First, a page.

15 cells (Dorner et a l., 1988). These results suggest that the association with BiP is the rate limiting step for secretion of certain proteins, but not every protein. Plant BiPs are presumed to function in a similar way to that of other eukaryotic BiPs since a tobacco BiP partially complemented a yeast temperature sensitive kar2 mutant (Denecke et al., 1991). However, there are still significant differences between plant BiPs and other eukaryotic BiPs since multiple members of BiP proteins are present in many plants (Denec ke et al., 1991; Kalinski et al., 1995; Wrobel et al., 1997). It still warrants further study to determine whether there is functional specificity or redundancy among the members of the BiP family in plants. The expression of plant BiP is induced by vari ous stresses as well as during developmental processes. Expression of BiP mRNA increases during leaf expansion and seed maturation in soybean (Kalinski et al., 1995 ). Similarly, the amount of BiP protein is increased when storage proteins are accumulated in pumpkin cotyledons (Hatano et al., 1997). Degradation of storage proteins in pumpkin cotyledon was also accompanied by a rapid increase of BiP protein (Hatano et al., 1997). The expression of BiP was in duced when maize cells were treated with protein unfolding agents, azetidine 2 carboxylic acid and tunicamycin (Wrobel et al., 1997). In addition to the analysis of BiP mRNA expression, the protein analysis of BiP also indicates that BiP is involved in t he folding of seed storage proteins and formation of protein bodies in plants. BiP has been shown to associate with nascent polypeptides of prolamin in rice (Li et al., 1993). BiP has also been shown to bind to full length polypeptide of ? conglycinin in soybean by reciprocal co immunoprecipitation experiment using antibody against either hsp70 or ? conglycin (Gillikin et al., 1995). From bean cotyledon, BiP was precipitated by anti phaseolin antibody after tunicamycin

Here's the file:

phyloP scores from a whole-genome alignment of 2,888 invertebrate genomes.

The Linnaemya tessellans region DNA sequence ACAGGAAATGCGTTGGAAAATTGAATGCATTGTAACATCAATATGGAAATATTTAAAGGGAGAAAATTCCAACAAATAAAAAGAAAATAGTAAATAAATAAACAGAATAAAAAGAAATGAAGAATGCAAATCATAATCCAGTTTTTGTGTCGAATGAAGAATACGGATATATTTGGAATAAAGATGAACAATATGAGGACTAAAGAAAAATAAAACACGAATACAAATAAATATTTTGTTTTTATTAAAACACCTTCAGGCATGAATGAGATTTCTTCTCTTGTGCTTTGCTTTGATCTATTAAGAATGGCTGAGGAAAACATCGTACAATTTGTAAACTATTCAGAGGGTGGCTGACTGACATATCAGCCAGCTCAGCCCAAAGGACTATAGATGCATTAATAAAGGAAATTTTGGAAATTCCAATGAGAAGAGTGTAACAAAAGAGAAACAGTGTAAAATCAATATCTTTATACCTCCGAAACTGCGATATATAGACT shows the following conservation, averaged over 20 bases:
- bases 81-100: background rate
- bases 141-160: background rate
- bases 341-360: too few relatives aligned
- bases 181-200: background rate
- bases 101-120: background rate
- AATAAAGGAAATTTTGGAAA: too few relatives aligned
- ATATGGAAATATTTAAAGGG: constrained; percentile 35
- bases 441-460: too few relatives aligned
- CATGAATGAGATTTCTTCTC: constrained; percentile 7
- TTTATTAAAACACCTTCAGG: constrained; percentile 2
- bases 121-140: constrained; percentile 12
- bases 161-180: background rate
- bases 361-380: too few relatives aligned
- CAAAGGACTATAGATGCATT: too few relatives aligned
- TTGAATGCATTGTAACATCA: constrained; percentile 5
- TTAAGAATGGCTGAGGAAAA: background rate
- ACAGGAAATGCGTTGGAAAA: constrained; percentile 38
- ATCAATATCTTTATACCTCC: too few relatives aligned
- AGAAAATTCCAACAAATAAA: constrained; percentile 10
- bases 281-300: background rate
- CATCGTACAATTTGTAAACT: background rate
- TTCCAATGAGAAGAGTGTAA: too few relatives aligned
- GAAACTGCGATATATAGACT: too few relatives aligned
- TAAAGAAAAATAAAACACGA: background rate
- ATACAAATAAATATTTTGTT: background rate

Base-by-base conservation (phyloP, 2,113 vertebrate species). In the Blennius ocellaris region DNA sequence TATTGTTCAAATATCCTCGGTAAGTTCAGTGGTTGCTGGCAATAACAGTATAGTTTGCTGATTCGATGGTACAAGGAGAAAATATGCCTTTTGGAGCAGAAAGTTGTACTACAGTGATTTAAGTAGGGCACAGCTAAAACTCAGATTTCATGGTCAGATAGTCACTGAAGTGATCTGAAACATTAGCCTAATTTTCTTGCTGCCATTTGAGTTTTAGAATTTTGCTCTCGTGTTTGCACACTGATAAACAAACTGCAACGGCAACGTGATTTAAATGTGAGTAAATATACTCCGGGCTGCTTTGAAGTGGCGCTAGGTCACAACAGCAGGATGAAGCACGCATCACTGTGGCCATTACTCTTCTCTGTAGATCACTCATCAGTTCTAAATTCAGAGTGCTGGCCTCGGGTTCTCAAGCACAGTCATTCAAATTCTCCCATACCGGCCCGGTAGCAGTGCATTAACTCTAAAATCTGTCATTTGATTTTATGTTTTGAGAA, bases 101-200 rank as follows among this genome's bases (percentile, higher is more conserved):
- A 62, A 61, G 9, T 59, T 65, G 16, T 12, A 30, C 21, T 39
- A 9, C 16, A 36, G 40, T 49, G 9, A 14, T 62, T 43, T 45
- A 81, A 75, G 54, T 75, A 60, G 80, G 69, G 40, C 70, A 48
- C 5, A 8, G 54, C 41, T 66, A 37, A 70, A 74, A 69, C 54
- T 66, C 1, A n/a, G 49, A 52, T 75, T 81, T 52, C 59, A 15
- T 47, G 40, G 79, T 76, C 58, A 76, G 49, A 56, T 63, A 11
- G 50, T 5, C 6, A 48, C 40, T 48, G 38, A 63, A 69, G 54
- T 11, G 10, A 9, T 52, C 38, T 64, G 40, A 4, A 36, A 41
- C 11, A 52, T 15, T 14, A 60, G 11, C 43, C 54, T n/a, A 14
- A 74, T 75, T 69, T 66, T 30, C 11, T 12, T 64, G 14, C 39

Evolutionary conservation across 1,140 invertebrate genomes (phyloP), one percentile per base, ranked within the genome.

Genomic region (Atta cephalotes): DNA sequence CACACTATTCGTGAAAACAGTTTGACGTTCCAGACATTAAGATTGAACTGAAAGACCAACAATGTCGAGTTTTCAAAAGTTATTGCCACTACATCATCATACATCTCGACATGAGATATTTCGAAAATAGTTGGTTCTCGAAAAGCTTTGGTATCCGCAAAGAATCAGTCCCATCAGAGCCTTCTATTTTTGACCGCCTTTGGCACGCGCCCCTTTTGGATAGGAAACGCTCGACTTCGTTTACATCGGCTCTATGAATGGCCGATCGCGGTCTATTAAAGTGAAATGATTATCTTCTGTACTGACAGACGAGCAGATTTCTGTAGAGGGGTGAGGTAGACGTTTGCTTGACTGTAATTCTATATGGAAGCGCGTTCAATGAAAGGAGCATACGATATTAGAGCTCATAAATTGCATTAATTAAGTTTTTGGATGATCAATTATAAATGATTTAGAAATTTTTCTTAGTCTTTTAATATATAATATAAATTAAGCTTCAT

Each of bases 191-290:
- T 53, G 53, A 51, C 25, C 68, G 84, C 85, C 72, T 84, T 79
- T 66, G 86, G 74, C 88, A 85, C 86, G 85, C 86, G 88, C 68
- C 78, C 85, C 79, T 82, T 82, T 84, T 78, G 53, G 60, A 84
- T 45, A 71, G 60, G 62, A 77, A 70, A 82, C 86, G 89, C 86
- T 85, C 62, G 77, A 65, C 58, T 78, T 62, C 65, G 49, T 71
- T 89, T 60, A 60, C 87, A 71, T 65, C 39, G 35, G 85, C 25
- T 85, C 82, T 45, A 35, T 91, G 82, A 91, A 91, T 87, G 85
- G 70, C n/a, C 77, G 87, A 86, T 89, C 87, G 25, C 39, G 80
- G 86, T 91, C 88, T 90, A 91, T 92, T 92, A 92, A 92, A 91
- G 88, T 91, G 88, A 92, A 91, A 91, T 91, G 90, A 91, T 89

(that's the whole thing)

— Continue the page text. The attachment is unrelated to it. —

16 treatment. (D'Amico et al., 1992). Similarly, it was shown that BiP formed a complex with an assembly defective phaseolin in transgenic tobacco plant (Pedrazzini et al., 1994). Further, it was shown that BiP associates with the monomer of phaseolin, but not with assembed homotrimeric phas eolin (Vitale et al., 1995 ). In maize, BiP was associated with the ER derived protein body in endosperm mutants (Boston et al., 1991; Fontes et al., 1991; Marocco et al., 1 991). When maize storage proteins ( ? zeins) are expressed in transgenic Arabidopsis plants, they are co localized with BiP in reticular/amorphous structures in cells (Geli et al., 1994). Three genomic clones for BiP were sequenced in Arabidopsis ( BiP 1 (D 89341), BiP 2 (D89342), and BiP 3 (AC000106)), but only one full length cDNA clone corresponding to BiP 2 has been isolated (D84414). It is not clear whether these three proteins are all functional in Arabidopsis. There is 98% identity at the amino acid level between BiP 1 and BiP 2 protein, but the amino acid identity drops to 76% between these two BiPs and BiP 3 protein. BiP 1 and BiP 2 may carry out a similar function in Arabidopsis and may even functionally replace each other while BiP 3 may carry ou t a distinct functions from those of BiP 1 and BiP 2. The expression analysis shows that heat shock and protein denaturing agents such as tunicamycin and castanospermin induce the expression of Arabidopsis BiP gene(s) (Koizumi, 1996), but it is not clear which of three BiPs were studied since a non specific probe was used in the Northern blot analysis. Recently, over expression of tobacco BiP was successfully carried out in tobacco and over expression of BiP alleviates ER stress imposed by treatment of tu nicamycin, a protein glycosylation inhibitor (Alvim et al., 2001; Leborgne Castel et al., 1999). During tunicamycin tr eatment, the synthesis of a amylase was significantly reduced in wild type